On Thursday 25 January 2018, the Centre for BME Health in partnership with the Leicester GATE Project (Gypsy and Traveller Equality), a grass root social enterprise project, held an event with members and representatives of the local Gypsy, Roma and Travellers communities.
The session was held at the Brite Centre, Leicester and was well attended by individuals from the Gypsy and Travellers community who had an opportunity to share their ideas on health and wellbeing support that they would like to access. There was also discussions around health needs of the community and aspirations that might address them in order to tackle their health inequalities, as well as future community led research initiatives.
The aim of the event was to also help establish some positive actions that could be taken forward by the Centre and the wider research teams to try and help address some of these concerns.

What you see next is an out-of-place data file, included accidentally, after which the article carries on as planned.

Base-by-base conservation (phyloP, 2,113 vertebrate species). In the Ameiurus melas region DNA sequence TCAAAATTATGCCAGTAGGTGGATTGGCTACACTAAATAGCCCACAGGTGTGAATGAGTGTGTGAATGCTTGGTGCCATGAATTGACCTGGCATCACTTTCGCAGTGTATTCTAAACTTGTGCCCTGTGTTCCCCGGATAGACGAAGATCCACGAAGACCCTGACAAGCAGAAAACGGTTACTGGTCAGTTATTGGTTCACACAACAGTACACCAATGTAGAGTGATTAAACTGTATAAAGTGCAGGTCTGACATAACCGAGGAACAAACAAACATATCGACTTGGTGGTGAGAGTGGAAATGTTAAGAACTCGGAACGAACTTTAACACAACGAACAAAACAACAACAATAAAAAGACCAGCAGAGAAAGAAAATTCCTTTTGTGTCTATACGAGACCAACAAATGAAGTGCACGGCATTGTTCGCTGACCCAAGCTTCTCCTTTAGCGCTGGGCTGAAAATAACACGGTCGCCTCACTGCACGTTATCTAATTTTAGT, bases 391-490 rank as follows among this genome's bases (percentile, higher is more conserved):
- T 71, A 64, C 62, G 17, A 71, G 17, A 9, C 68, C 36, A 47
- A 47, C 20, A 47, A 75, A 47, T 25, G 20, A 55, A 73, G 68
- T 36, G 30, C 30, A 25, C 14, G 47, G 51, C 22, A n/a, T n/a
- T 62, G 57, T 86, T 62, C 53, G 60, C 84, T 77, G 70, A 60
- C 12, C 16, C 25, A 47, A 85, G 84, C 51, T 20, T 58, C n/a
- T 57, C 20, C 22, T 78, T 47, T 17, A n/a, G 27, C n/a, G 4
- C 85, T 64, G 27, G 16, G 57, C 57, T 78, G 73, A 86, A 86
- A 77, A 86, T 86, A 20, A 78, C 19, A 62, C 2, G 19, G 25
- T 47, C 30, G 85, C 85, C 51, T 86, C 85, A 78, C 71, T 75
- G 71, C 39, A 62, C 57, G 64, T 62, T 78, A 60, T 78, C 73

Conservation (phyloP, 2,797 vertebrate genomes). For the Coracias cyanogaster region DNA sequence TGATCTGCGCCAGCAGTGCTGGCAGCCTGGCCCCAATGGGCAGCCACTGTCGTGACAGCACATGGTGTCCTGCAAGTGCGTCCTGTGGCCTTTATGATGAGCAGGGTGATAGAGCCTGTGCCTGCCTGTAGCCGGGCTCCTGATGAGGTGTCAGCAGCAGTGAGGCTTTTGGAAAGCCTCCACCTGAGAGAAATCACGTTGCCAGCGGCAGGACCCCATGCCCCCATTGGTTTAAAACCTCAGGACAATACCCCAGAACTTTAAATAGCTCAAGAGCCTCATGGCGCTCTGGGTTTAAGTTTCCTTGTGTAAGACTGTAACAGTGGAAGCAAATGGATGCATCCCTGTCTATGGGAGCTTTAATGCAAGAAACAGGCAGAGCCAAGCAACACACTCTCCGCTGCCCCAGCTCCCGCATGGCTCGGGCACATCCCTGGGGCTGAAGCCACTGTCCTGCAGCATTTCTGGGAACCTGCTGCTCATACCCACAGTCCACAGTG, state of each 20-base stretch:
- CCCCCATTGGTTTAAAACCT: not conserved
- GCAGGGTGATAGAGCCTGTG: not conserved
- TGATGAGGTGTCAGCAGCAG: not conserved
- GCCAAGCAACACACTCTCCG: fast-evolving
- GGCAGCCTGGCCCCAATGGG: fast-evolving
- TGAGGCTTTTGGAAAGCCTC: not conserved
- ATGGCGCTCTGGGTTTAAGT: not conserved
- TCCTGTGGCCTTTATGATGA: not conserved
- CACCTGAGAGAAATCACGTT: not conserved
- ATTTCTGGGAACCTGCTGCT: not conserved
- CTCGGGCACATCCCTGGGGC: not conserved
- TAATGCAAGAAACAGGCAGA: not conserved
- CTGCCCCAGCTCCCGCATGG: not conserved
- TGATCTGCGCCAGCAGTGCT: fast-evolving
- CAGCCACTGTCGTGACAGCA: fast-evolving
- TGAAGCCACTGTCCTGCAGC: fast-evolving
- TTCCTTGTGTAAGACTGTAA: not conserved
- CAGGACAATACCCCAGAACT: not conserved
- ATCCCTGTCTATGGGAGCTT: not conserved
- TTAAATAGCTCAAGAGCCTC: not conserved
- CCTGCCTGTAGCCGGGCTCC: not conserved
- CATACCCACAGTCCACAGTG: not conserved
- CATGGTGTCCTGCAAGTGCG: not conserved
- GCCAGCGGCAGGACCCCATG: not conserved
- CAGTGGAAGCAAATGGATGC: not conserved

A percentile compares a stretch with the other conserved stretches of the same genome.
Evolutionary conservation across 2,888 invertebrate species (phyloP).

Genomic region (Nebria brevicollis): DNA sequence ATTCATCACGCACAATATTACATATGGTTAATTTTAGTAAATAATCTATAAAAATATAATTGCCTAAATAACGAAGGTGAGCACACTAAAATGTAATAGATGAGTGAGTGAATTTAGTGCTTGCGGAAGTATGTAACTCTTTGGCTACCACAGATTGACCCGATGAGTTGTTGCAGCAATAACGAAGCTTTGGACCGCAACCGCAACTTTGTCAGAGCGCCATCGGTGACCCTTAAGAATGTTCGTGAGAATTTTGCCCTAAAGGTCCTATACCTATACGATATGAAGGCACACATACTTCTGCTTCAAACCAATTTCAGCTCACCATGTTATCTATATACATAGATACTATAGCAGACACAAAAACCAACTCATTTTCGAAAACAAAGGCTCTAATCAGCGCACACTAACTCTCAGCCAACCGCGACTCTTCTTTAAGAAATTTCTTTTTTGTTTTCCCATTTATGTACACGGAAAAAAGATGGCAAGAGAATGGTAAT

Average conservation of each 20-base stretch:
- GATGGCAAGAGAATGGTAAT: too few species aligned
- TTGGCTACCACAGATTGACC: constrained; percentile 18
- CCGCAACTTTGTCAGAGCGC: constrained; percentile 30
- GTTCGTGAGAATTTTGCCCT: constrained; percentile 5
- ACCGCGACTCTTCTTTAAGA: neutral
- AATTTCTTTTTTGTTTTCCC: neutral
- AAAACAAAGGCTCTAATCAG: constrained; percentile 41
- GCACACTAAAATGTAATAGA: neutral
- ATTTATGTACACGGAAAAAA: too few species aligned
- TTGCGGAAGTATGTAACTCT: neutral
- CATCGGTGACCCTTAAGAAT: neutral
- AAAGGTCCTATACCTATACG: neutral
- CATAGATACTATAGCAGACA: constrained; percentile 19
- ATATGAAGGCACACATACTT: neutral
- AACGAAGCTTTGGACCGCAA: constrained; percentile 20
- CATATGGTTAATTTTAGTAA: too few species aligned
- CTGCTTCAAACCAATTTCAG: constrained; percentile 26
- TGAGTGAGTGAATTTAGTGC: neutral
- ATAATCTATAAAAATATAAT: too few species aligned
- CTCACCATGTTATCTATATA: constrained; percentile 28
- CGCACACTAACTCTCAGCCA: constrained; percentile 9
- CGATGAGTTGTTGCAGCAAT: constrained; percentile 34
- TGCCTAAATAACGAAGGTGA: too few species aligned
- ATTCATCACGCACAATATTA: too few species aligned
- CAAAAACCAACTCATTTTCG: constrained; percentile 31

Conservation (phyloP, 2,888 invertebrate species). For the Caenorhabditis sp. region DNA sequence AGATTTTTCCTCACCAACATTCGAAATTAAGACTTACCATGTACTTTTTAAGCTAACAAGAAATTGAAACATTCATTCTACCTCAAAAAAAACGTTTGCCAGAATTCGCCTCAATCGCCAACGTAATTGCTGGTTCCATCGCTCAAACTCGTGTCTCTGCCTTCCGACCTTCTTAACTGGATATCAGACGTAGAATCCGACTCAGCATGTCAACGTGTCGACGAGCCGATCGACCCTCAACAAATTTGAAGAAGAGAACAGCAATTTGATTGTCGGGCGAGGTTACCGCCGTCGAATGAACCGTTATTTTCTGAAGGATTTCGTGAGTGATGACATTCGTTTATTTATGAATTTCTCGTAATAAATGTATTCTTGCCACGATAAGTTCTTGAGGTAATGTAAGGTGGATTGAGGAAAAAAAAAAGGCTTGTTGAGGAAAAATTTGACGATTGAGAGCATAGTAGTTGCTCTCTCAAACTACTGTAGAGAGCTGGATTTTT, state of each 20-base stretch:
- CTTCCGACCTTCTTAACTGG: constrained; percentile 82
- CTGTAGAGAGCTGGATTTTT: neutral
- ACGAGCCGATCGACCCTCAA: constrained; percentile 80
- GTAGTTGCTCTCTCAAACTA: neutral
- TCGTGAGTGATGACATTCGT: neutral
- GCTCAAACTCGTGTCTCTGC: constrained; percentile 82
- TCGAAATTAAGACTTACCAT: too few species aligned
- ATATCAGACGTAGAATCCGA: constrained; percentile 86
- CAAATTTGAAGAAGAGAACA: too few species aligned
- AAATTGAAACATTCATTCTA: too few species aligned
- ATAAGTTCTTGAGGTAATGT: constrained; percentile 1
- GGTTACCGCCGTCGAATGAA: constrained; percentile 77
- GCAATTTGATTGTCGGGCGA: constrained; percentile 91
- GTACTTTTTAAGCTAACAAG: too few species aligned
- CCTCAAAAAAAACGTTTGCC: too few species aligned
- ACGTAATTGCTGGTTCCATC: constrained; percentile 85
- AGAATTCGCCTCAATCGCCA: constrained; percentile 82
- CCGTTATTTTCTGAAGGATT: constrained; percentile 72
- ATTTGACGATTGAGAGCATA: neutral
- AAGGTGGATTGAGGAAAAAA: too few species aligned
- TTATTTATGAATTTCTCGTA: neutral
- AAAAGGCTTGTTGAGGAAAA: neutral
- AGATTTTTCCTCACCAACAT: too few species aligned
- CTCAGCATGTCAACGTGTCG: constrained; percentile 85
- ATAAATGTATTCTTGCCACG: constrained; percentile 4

Poor access to, and uptake of, health services were highlighted as a major factor in Gypsy and Traveller health, including a low uptake of preventative and screening interventions, especially for women and children programmes.
Individuals at the event repeatedly expressed their concerns about diabetes and other preventable conditions, and indicated a very limited knowledge of risk factors or implications amongst community members. Low levels of literacy, cultural health beliefs, and poor access to health information were also identified as the main barriers in seeking treatment and underestimating the seriousness of the condition.
Following on from, the Centre is delighted to announce that it has been awarded a small grant from The Wellcome Trust to carry out further work with the Gypsy, Romany and Travellers community and also help to support community led interventions.